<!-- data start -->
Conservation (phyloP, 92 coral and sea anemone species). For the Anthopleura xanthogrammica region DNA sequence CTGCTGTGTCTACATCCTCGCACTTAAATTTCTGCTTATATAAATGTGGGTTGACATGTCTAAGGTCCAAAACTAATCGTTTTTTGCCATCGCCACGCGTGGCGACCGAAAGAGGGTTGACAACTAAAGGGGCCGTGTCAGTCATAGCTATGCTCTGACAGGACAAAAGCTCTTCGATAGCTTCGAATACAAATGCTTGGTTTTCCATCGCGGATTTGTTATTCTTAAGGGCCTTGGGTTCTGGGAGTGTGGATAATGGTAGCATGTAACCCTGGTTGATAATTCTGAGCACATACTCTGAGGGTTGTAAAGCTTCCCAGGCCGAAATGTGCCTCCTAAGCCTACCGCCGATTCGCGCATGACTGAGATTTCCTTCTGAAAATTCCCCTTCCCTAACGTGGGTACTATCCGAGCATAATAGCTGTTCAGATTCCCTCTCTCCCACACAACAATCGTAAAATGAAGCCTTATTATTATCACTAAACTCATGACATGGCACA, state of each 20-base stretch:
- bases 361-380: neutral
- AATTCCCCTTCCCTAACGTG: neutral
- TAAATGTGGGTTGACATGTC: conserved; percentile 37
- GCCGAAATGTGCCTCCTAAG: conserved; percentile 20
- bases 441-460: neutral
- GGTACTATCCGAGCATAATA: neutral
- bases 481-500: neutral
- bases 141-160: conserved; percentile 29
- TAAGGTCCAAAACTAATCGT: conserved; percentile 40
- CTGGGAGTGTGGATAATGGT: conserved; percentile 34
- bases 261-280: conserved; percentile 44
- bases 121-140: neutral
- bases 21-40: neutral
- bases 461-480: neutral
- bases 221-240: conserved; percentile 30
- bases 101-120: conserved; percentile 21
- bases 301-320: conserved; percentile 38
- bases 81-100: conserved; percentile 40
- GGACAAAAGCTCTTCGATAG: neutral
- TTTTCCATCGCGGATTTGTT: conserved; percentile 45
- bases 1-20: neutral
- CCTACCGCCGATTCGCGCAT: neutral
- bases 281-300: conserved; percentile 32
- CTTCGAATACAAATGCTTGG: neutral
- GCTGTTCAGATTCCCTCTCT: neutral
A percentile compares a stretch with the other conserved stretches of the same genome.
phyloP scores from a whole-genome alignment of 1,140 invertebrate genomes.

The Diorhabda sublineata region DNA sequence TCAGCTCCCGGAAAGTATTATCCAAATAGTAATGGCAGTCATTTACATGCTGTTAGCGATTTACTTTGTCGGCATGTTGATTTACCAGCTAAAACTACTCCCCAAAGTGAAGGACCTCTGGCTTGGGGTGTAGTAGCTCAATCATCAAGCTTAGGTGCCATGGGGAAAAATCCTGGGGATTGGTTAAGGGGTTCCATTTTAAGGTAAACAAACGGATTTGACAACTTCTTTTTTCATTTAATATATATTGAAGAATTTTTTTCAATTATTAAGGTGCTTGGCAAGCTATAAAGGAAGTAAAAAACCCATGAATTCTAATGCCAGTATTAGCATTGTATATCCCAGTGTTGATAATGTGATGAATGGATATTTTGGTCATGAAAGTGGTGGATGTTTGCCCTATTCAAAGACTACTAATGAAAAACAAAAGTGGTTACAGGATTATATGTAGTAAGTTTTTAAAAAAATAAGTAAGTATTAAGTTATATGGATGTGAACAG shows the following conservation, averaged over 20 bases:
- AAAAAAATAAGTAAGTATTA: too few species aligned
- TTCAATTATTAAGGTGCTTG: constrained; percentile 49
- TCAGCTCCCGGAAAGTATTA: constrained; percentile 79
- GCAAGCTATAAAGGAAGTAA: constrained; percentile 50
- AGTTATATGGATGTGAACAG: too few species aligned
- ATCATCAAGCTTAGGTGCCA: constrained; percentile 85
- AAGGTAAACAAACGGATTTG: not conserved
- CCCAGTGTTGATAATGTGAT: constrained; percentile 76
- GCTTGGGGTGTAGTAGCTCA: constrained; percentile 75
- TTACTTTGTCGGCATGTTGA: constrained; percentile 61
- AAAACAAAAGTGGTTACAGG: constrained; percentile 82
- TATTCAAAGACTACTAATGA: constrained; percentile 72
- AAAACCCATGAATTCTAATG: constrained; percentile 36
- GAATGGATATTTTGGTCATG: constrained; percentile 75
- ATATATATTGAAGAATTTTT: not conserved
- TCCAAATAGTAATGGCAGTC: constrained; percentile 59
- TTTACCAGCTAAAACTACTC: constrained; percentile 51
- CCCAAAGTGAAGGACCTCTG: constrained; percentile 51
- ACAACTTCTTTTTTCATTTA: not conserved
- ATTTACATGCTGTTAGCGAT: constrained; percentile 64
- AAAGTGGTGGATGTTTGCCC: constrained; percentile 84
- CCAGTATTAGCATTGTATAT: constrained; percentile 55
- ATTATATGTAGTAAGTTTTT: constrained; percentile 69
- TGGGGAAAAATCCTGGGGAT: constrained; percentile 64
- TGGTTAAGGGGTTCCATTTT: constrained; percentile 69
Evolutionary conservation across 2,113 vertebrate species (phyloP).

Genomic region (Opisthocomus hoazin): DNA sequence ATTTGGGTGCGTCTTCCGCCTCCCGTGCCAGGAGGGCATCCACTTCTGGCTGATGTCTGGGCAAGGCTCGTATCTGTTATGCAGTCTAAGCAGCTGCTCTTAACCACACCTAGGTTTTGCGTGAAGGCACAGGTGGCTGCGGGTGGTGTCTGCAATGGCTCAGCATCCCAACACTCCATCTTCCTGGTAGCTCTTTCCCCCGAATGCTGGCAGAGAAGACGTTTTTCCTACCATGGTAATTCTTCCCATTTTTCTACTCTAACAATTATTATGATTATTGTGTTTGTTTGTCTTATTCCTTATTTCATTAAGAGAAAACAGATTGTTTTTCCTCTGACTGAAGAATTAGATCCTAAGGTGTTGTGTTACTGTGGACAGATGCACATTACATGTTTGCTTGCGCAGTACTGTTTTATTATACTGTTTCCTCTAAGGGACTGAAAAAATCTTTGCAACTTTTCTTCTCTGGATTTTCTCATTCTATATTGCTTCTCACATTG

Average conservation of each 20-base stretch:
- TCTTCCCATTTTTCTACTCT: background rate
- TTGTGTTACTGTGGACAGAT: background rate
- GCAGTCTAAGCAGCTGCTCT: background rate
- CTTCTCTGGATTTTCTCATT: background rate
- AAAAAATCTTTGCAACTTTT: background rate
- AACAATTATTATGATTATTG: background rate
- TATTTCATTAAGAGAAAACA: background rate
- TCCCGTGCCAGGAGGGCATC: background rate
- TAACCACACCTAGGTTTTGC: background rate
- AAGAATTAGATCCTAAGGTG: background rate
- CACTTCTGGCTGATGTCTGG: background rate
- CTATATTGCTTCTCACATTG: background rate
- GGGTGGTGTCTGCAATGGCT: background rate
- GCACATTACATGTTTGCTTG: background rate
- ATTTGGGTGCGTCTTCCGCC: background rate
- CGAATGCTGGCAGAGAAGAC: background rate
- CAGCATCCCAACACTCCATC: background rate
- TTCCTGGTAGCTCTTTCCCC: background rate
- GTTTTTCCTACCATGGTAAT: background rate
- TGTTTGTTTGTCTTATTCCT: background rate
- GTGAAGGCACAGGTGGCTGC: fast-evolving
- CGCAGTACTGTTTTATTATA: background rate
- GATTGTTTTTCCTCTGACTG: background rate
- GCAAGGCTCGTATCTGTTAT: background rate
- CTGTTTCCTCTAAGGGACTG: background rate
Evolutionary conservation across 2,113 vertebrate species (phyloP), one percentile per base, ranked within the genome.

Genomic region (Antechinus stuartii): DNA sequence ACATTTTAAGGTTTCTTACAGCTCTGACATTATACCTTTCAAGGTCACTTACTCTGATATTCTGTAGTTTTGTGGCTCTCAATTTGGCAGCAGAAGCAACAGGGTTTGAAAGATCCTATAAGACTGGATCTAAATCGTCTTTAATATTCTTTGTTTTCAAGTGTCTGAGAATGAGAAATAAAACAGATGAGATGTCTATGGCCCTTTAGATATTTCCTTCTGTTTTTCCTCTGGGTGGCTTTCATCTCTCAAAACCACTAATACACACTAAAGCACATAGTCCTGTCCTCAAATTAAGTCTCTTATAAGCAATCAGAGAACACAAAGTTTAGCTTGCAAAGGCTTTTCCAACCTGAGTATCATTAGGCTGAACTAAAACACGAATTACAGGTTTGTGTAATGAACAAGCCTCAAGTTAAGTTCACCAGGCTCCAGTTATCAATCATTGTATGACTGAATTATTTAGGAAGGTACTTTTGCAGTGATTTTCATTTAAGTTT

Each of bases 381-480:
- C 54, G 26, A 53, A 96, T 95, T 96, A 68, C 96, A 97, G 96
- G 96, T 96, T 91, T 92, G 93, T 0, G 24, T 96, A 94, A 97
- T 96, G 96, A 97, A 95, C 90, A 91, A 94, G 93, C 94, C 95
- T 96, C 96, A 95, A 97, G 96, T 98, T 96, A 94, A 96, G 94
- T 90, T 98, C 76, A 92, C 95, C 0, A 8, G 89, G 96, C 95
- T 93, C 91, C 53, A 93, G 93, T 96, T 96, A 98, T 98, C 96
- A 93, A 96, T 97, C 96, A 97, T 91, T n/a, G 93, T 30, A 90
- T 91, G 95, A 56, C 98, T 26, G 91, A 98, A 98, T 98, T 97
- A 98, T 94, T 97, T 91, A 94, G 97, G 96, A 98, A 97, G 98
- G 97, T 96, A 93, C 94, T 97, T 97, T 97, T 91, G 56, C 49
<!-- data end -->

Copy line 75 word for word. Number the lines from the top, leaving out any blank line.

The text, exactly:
- TTCCTGGTAGCTCTTTCCCC: background rate